A major 2,800-acre development west of Interstate 35E took a huge step forward Monday night as the Waxahachie City Council unanimously approved a zoning change and development agreement, as well as the creation of a public improvement district.
Emory Lakes will be built in phases and when completed will contain nearly 9,000 total units. The area is roughly bounded to the north by Business U.S. 287 and FM 875, to the east by I-35E, to the south by FM 1446 and to the west by Lone Elm Road.
“It’s a small city within a city,” councilmember Doug Barnes said. “We’re always ready for growth, but we want good growth.”
Mayor David Hill said the development has been in the works since about 2005 and a number of former councilmembers kept the project moving ahead.
“It was a heavy lift, and I think it was an excellent package that was put together,” Hill said. “There’s still plenty of time to work out green zones and entrances … and everything else that comes along with it. This is just the zoning part and it’s the beginning.”
The public improvement district, or PID, will allow developers to put in the infrastructure up front and be reimbursed through the sale of bonds, at no cost to the city. Property owners within the PID would pay for retirement of these bonds through their property tax bills.
The zoning change to a planned development for the area covered by the PID was approved as well. City planning director Shon Brooks said a landscape buffering area between the development and properties along Brookside Lane has been added, and that the development will not connect with Brookside.
Several adjacent residents along Brookside Lane and Lone Elm Road objected to the presence of a huge development next to their properties, as well as the possibility of higher property tax bills due to the increased value of land in the area.
“You hate to see the country go away, but on the other hand, it’s going to happen,” Mayor Pro Tem Mary Lou Shipley said. “I think we’re doing the best we can for it.”
The bulk of the development will be single-family residential, with some multi-family, commercial and mixed uses as well as a minimum of 400 acres of dedicated open space and 25 miles of hiking and biking trails. Brooks said space will be available for up to five elementary schools and one middle school.
Edward Fleming, representing developer Walton Global Holdings, thanked city staff for their assistance in the process. Fleming said Emory Lakes will be a “full-service community” for all ages with a large number of parks and other amenities.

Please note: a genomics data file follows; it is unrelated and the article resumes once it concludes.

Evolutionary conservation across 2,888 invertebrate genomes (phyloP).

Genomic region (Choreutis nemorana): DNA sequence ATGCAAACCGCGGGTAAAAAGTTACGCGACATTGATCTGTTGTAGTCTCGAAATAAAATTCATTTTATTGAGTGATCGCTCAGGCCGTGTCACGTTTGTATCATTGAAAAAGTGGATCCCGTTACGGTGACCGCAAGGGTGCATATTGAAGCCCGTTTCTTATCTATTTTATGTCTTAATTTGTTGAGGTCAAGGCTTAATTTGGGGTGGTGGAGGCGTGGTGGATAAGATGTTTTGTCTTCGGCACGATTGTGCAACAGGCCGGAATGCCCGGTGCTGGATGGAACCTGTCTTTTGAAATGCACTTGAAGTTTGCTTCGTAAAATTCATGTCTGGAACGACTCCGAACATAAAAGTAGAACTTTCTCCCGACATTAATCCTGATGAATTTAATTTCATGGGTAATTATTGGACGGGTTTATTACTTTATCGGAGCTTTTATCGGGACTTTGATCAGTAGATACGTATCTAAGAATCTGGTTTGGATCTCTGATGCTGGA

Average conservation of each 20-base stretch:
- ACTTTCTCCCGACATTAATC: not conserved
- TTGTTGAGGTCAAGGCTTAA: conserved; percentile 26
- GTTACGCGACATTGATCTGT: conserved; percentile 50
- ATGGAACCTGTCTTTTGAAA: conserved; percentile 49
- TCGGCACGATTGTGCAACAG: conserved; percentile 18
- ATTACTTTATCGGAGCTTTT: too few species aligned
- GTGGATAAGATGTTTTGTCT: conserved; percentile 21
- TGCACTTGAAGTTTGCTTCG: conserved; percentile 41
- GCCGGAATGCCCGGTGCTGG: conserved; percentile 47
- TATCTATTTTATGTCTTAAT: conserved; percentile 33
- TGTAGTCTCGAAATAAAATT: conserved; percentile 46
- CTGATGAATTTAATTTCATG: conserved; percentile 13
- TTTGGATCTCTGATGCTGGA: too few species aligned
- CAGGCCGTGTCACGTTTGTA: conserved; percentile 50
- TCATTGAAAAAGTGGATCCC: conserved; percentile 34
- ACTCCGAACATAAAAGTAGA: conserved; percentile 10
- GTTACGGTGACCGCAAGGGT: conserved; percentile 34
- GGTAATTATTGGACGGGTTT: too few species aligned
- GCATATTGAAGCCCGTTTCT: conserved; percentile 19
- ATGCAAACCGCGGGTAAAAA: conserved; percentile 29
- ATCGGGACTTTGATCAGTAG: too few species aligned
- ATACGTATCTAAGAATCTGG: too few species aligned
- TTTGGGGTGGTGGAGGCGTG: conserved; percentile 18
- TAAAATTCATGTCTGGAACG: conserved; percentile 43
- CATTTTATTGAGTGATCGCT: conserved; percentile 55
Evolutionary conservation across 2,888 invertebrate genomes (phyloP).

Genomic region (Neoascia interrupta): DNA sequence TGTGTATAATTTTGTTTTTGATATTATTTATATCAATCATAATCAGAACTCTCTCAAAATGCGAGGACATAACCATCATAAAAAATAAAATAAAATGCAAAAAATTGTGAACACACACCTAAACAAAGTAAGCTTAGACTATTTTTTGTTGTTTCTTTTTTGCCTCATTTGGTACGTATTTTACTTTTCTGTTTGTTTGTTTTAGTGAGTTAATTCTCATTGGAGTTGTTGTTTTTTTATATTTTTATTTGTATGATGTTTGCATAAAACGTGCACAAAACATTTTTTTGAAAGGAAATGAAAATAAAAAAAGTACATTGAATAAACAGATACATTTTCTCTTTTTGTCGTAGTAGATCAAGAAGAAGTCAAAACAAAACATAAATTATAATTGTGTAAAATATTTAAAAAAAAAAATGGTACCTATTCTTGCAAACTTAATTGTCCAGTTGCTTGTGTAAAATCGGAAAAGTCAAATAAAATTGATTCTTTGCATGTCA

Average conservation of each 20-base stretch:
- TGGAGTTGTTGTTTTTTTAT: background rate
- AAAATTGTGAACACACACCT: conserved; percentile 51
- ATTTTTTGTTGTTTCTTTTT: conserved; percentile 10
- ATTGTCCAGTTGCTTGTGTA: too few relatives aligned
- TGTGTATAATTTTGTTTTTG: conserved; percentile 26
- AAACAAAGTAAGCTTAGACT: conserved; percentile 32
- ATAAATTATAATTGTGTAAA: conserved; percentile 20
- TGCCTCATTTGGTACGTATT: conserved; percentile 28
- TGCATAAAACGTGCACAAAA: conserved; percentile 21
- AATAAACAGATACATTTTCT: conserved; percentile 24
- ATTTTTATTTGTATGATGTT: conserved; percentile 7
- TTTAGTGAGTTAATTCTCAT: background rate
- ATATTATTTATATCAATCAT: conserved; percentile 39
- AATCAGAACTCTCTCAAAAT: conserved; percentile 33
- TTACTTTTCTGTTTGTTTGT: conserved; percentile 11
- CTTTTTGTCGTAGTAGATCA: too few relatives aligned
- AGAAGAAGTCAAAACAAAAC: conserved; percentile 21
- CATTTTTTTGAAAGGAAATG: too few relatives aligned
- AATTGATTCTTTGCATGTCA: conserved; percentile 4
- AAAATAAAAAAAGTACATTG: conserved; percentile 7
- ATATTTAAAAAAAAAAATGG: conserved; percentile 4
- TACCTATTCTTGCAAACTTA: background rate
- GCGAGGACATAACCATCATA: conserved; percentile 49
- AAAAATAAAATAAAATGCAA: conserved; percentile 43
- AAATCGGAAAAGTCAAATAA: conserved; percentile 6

Aaron Duncan, also speaking on behalf of Walton, said most of the new houses will have either alley entry, J-swing or side-entry garages to keep the view of garage doors to a minimum from the street. Duncan said there will be a 5-acre park for every 1,000 houses to keep the parks within walking distance.
In another PID within the city, the council approved a plan to assess property and levy those assessments within Area No. 2 of the North Grove PID. Councilmembers also approved a reimbursement agreement, a construction and funding agreement and a landowner agreement in relation to the North Grove PID.
All councilmembers were present.
• The items approved in the consent agenda included previous minutes; event applications for Pyrotechnico Training on April 24, the Classic Truck Nationals on June 12, the Crape Myrtle Fireworks Display on July 3 and C10s in the Park on Sept. 18; a budget amendment for general items; funding for Wags-a-Hachie Dog Park redevelopment; and the Waxahachie 4B board finance report for the 2019-2020 fiscal year.
A rezoning of a property at 865 Cantrell Street was continued to the May 3 meeting.
• A planned development at 1014 Ferris Avenue, Suite 106 was amended to allow for a storage unit for a 2-year period, after which the property owner would have to renew with the council. A zoning change from Future Development and Light Indistrial-1 to a planned development was approved at 4743 North I-35E as well.
• The abandonment of a drainage and utility easement associated with the College Street drainage improvement contract was approved. A bid for construction of the same project was awarded to Reliable Paving, Inc. in the amount of $2,450,000, plus a contingency fee.
• Following an executive session, the council took no public action.